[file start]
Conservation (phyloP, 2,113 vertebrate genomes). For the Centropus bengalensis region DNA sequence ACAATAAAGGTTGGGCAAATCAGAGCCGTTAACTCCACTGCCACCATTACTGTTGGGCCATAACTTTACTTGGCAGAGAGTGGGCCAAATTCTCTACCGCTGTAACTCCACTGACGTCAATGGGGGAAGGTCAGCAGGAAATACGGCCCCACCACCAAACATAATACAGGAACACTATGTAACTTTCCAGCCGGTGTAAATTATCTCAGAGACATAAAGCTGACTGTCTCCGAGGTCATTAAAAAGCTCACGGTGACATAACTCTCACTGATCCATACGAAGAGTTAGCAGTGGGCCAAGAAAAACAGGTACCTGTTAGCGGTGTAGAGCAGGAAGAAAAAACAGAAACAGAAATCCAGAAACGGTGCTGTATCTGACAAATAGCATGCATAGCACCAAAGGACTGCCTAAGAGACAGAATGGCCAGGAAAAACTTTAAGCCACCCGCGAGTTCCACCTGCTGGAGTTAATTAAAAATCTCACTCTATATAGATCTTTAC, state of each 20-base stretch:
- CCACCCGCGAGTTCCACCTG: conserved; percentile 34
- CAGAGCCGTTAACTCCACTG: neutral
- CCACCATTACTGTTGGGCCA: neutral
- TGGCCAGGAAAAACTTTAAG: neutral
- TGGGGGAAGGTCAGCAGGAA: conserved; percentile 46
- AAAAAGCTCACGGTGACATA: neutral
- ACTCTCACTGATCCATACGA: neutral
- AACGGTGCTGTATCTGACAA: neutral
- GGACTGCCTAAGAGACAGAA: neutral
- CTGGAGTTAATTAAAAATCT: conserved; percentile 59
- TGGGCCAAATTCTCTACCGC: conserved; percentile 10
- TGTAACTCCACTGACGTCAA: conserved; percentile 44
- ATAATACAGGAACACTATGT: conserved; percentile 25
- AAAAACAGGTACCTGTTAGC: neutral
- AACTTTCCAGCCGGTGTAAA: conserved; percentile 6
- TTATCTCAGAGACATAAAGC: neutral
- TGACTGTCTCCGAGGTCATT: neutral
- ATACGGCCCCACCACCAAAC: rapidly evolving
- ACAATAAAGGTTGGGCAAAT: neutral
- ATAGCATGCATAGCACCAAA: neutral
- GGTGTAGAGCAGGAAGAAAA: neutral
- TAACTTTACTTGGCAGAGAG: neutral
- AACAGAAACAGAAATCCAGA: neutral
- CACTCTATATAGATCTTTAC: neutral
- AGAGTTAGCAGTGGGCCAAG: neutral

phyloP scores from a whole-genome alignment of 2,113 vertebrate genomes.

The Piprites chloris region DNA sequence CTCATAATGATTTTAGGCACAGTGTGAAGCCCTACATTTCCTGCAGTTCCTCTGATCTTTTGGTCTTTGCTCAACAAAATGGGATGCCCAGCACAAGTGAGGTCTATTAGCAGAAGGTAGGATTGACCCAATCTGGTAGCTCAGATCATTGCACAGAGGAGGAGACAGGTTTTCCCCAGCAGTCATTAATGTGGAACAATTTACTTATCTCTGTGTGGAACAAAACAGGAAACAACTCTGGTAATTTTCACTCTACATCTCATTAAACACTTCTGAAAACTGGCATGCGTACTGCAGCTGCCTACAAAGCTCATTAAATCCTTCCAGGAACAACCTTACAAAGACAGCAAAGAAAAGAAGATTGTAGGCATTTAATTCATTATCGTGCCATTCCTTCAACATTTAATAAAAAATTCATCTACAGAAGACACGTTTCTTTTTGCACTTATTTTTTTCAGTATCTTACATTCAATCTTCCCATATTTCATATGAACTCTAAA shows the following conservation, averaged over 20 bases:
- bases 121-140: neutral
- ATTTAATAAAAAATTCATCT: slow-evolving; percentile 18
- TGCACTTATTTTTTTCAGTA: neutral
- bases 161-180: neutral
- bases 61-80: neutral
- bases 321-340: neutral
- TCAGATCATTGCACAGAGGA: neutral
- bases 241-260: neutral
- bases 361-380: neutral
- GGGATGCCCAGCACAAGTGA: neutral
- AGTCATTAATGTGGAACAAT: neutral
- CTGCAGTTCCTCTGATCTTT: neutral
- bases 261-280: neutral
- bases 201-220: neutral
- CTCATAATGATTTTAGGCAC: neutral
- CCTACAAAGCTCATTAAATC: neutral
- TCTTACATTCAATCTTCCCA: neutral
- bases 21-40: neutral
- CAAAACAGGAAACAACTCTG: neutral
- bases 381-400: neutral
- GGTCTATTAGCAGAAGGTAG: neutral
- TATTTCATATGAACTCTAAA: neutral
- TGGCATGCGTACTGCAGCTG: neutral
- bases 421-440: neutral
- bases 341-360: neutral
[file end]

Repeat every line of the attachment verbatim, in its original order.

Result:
Conservation (phyloP, 2,113 vertebrate genomes). For the Centropus bengalensis region DNA sequence ACAATAAAGGTTGGGCAAATCAGAGCCGTTAACTCCACTGCCACCATTACTGTTGGGCCATAACTTTACTTGGCAGAGAGTGGGCCAAATTCTCTACCGCTGTAACTCCACTGACGTCAATGGGGGAAGGTCAGCAGGAAATACGGCCCCACCACCAAACATAATACAGGAACACTATGTAACTTTCCAGCCGGTGTAAATTATCTCAGAGACATAAAGCTGACTGTCTCCGAGGTCATTAAAAAGCTCACGGTGACATAACTCTCACTGATCCATACGAAGAGTTAGCAGTGGGCCAAGAAAAACAGGTACCTGTTAGCGGTGTAGAGCAGGAAGAAAAAACAGAAACAGAAATCCAGAAACGGTGCTGTATCTGACAAATAGCATGCATAGCACCAAAGGACTGCCTAAGAGACAGAATGGCCAGGAAAAACTTTAAGCCACCCGCGAGTTCCACCTGCTGGAGTTAATTAAAAATCTCACTCTATATAGATCTTTAC, state of each 20-base stretch:
- CCACCCGCGAGTTCCACCTG: conserved; percentile 34
- CAGAGCCGTTAACTCCACTG: neutral
- CCACCATTACTGTTGGGCCA: neutral
- TGGCCAGGAAAAACTTTAAG: neutral
- TGGGGGAAGGTCAGCAGGAA: conserved; percentile 46
- AAAAAGCTCACGGTGACATA: neutral
- ACTCTCACTGATCCATACGA: neutral
- AACGGTGCTGTATCTGACAA: neutral
- GGACTGCCTAAGAGACAGAA: neutral
- CTGGAGTTAATTAAAAATCT: conserved; percentile 59
- TGGGCCAAATTCTCTACCGC: conserved; percentile 10
- TGTAACTCCACTGACGTCAA: conserved; percentile 44
- ATAATACAGGAACACTATGT: conserved; percentile 25
- AAAAACAGGTACCTGTTAGC: neutral
- AACTTTCCAGCCGGTGTAAA: conserved; percentile 6
- TTATCTCAGAGACATAAAGC: neutral
- TGACTGTCTCCGAGGTCATT: neutral
- ATACGGCCCCACCACCAAAC: rapidly evolving
- ACAATAAAGGTTGGGCAAAT: neutral
- ATAGCATGCATAGCACCAAA: neutral
- GGTGTAGAGCAGGAAGAAAA: neutral
- TAACTTTACTTGGCAGAGAG: neutral
- AACAGAAACAGAAATCCAGA: neutral
- CACTCTATATAGATCTTTAC: neutral
- AGAGTTAGCAGTGGGCCAAG: neutral

phyloP scores from a whole-genome alignment of 2,113 vertebrate genomes.

The Piprites chloris region DNA sequence CTCATAATGATTTTAGGCACAGTGTGAAGCCCTACATTTCCTGCAGTTCCTCTGATCTTTTGGTCTTTGCTCAACAAAATGGGATGCCCAGCACAAGTGAGGTCTATTAGCAGAAGGTAGGATTGACCCAATCTGGTAGCTCAGATCATTGCACAGAGGAGGAGACAGGTTTTCCCCAGCAGTCATTAATGTGGAACAATTTACTTATCTCTGTGTGGAACAAAACAGGAAACAACTCTGGTAATTTTCACTCTACATCTCATTAAACACTTCTGAAAACTGGCATGCGTACTGCAGCTGCCTACAAAGCTCATTAAATCCTTCCAGGAACAACCTTACAAAGACAGCAAAGAAAAGAAGATTGTAGGCATTTAATTCATTATCGTGCCATTCCTTCAACATTTAATAAAAAATTCATCTACAGAAGACACGTTTCTTTTTGCACTTATTTTTTTCAGTATCTTACATTCAATCTTCCCATATTTCATATGAACTCTAAA shows the following conservation, averaged over 20 bases:
- bases 121-140: neutral
- ATTTAATAAAAAATTCATCT: slow-evolving; percentile 18
- TGCACTTATTTTTTTCAGTA: neutral
- bases 161-180: neutral
- bases 61-80: neutral
- bases 321-340: neutral
- TCAGATCATTGCACAGAGGA: neutral
- bases 241-260: neutral
- bases 361-380: neutral
- GGGATGCCCAGCACAAGTGA: neutral
- AGTCATTAATGTGGAACAAT: neutral
- CTGCAGTTCCTCTGATCTTT: neutral
- bases 261-280: neutral
- bases 201-220: neutral
- CTCATAATGATTTTAGGCAC: neutral
- CCTACAAAGCTCATTAAATC: neutral
- TCTTACATTCAATCTTCCCA: neutral
- bases 21-40: neutral
- CAAAACAGGAAACAACTCTG: neutral
- bases 381-400: neutral
- GGTCTATTAGCAGAAGGTAG: neutral
- TATTTCATATGAACTCTAAA: neutral
- TGGCATGCGTACTGCAGCTG: neutral
- bases 421-440: neutral
- bases 341-360: neutral